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Can you drop out in New York state without parental consent?

Discussion in 'Education Law, School System' started by maxwell, Dec 14, 2020.

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  1. maxwell

    maxwell Law Topic Starter New Member

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    Jurisdiction:
    New York
    New York Consolidated Laws, Education Law - EDN § 3205. Attendance of minors upon full time day instruction
    It says "a minor... shall be required to remain in attendance until the last day of session in the school year in which the minor becomes sixteen years of age" not "parents shall be required to make their children attend school until the last day of session in the school year in which the minor becomes sixteen years of age". Does that tacitly mean that minors are not legally obligated to attend school even without parental consent?
     
  2. Tax Counsel

    Tax Counsel Well-Known Member

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    First, note the law provides that if the minor is not employed the school district may compel attendance through age 17. If you are not required to go, all that means is that the state will not penalize you for not going. Your parents may still compel you to go even if you decide not to go.

    And it is foolish to drop out of high school. High school drop outs generally have lower income over their lifetimes than high school graduates and much less than college grads earn. That extra education pays off in the long term.
     
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  3. maxwell

    maxwell Law Topic Starter New Member

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    In the same sense that they can make you clean your room with penalties and bribes; or can they get legal assistance for doing so?*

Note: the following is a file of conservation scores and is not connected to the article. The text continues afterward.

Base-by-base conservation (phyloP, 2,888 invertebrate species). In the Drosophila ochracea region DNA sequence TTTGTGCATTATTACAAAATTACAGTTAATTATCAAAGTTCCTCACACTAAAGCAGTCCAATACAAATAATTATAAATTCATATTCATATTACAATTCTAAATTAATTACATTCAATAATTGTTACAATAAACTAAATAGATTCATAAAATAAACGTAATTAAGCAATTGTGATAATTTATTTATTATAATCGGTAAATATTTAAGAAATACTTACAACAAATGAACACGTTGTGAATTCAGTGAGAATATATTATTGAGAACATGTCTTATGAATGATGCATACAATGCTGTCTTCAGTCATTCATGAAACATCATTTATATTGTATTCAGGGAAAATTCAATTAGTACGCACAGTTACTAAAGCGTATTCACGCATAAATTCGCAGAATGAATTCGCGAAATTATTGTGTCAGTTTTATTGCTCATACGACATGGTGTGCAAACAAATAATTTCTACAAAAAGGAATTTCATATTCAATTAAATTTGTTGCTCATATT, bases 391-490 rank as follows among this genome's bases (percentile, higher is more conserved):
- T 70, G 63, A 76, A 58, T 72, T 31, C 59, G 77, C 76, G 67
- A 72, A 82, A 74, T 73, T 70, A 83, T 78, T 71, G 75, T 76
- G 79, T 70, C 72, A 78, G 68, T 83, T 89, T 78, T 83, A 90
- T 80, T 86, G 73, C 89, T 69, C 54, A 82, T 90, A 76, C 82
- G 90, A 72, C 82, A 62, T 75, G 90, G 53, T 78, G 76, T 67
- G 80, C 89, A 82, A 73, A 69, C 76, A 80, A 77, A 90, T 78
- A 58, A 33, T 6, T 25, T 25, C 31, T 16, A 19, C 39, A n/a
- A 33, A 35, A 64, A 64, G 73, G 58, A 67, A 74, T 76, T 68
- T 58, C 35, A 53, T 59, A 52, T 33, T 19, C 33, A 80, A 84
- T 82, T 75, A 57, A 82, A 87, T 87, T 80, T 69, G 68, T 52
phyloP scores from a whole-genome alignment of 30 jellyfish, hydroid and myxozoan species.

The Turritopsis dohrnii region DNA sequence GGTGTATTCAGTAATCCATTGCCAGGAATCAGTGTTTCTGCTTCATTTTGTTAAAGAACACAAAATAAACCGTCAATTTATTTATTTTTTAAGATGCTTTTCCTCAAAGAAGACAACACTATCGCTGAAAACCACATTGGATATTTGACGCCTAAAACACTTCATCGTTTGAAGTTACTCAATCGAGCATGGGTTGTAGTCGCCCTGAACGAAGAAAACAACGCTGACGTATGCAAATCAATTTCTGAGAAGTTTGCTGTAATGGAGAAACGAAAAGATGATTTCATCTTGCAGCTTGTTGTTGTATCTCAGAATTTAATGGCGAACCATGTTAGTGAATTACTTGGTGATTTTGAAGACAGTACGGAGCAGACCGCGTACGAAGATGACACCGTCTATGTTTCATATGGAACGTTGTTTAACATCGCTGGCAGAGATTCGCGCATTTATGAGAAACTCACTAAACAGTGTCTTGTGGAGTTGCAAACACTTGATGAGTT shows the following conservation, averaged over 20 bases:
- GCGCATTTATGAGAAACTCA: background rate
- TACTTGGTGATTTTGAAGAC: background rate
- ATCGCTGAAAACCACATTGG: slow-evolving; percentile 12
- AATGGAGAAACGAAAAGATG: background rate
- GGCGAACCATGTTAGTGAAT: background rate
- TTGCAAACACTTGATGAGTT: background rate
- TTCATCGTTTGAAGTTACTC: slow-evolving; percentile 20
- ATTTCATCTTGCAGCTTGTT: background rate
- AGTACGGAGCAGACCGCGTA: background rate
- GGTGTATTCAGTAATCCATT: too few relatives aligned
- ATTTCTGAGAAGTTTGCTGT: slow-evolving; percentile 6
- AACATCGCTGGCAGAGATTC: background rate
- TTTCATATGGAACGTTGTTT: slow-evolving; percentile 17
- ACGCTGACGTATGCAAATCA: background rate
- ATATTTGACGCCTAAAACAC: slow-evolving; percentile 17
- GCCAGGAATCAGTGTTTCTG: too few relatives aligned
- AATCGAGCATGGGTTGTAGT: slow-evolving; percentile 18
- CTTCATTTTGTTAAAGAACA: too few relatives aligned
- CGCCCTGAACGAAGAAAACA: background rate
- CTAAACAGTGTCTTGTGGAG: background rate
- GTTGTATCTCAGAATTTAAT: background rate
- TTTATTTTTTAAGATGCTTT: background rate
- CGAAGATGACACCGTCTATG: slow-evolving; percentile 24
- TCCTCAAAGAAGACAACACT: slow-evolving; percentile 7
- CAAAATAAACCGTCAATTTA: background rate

This particular school district does not have any rules on the matter so the state's degree of freedom applies.
    *Talking about enrollment--NOT truancy
     
  4. Zigner

    Zigner Well-Known Member

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    This matter has been addressed fairly extensively on another forum.

    What school district?
     
  5. maxwell

    maxwell Law Topic Starter New Member

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    This is something of an emergency (I already told my counselor that I'm dropping out and am having some difficulties) so I'm trying to get an answer that I'm sure of immediately.
     
  6. Zigner

    Zigner Well-Known Member

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    I can't fathom any "emergency" that would cause you to drop out of school against the wishes of your parents.

    Again, without us knowing your district, there is no way any of us could really give an accurate answer.
     
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  7. justblue

    justblue Well-Known Member

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    As you wish to make big grown-up decisions that will negatively impact your future, pay, as a grown-up would, an attorney to help you.

    Home Page - New York State Bar Association
     
  8. cbg

    cbg Super Moderator